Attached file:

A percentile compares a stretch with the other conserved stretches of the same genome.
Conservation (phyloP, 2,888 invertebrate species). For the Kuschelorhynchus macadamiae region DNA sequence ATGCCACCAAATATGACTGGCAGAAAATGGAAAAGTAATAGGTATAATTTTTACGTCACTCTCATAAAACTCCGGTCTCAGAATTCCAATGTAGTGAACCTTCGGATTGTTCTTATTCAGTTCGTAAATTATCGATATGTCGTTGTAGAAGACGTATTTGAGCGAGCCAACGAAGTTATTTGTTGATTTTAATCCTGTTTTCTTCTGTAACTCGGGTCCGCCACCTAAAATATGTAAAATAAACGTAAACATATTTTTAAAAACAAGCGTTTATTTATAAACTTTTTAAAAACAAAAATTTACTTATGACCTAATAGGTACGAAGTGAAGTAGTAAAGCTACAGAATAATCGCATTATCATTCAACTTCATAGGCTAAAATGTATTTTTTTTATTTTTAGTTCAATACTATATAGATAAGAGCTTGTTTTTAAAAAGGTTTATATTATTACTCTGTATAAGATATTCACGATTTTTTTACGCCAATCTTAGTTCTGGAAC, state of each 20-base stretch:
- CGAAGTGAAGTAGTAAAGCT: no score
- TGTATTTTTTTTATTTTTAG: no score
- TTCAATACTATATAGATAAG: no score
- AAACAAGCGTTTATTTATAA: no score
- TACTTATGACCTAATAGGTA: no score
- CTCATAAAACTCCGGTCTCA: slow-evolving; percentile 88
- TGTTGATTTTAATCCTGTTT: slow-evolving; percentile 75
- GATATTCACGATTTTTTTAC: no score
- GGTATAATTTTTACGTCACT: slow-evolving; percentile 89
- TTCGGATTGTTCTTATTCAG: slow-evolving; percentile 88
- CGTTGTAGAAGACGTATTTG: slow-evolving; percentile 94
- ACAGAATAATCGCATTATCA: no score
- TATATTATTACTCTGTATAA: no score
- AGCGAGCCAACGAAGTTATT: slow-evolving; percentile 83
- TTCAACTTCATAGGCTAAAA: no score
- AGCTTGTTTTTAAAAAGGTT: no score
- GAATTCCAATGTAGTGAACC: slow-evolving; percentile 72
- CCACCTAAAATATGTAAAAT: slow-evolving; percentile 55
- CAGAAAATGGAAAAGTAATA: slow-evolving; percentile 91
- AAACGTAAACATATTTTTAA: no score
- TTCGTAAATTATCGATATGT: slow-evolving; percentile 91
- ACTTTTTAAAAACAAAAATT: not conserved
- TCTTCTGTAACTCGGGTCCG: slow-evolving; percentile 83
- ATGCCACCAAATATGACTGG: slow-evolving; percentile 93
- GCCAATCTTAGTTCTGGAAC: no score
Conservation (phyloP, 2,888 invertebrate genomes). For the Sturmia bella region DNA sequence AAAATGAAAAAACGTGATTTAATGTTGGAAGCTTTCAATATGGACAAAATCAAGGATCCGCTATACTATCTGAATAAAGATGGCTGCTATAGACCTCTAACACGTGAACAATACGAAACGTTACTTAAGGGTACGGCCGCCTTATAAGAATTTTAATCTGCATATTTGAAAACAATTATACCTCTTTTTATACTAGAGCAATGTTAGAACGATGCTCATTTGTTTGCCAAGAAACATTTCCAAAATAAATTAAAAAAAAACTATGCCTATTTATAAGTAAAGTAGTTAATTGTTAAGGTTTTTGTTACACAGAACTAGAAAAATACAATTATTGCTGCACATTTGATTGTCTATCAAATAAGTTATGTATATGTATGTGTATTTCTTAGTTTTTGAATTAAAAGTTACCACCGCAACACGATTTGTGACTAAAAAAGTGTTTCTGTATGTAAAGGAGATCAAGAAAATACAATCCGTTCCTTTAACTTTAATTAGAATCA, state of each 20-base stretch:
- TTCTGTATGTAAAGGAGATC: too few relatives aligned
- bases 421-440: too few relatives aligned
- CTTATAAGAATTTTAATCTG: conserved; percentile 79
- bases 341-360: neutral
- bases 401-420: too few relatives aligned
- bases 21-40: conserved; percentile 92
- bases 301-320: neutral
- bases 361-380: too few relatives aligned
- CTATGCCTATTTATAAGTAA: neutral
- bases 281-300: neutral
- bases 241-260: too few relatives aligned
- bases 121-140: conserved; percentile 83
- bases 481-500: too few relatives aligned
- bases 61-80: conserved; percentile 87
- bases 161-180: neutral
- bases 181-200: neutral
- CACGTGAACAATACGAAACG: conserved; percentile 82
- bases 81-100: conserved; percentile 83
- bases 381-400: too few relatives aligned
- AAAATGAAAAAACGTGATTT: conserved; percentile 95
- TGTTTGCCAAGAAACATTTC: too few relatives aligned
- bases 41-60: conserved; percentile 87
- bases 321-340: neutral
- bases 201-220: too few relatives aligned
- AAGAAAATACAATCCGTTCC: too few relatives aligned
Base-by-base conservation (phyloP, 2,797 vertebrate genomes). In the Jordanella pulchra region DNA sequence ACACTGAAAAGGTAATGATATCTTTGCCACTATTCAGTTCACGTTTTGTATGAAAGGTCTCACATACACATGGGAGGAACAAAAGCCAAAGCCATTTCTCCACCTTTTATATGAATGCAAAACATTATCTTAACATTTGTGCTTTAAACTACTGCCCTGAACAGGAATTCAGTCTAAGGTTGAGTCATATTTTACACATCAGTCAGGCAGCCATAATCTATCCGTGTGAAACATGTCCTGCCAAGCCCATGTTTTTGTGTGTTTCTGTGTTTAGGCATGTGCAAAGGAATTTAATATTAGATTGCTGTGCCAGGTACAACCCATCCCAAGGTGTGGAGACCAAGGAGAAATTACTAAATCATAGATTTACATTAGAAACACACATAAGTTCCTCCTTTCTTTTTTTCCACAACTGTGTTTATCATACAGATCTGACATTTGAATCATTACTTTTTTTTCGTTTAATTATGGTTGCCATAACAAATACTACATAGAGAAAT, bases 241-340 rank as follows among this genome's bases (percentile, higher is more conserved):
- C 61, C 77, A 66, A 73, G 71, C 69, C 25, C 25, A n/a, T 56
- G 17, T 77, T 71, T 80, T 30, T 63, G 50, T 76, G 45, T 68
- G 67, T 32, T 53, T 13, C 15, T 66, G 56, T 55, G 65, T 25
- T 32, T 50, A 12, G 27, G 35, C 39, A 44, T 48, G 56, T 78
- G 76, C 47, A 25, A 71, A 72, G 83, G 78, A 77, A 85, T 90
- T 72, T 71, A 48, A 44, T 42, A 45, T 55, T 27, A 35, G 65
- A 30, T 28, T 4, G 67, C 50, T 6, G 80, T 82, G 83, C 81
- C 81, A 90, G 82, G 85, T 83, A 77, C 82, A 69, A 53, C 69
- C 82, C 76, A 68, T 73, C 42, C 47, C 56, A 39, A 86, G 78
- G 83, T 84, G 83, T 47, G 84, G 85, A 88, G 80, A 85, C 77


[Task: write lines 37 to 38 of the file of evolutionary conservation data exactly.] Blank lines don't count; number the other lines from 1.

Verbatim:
- CTATGCCTATTTATAAGTAA: neutral
- bases 281-300: neutral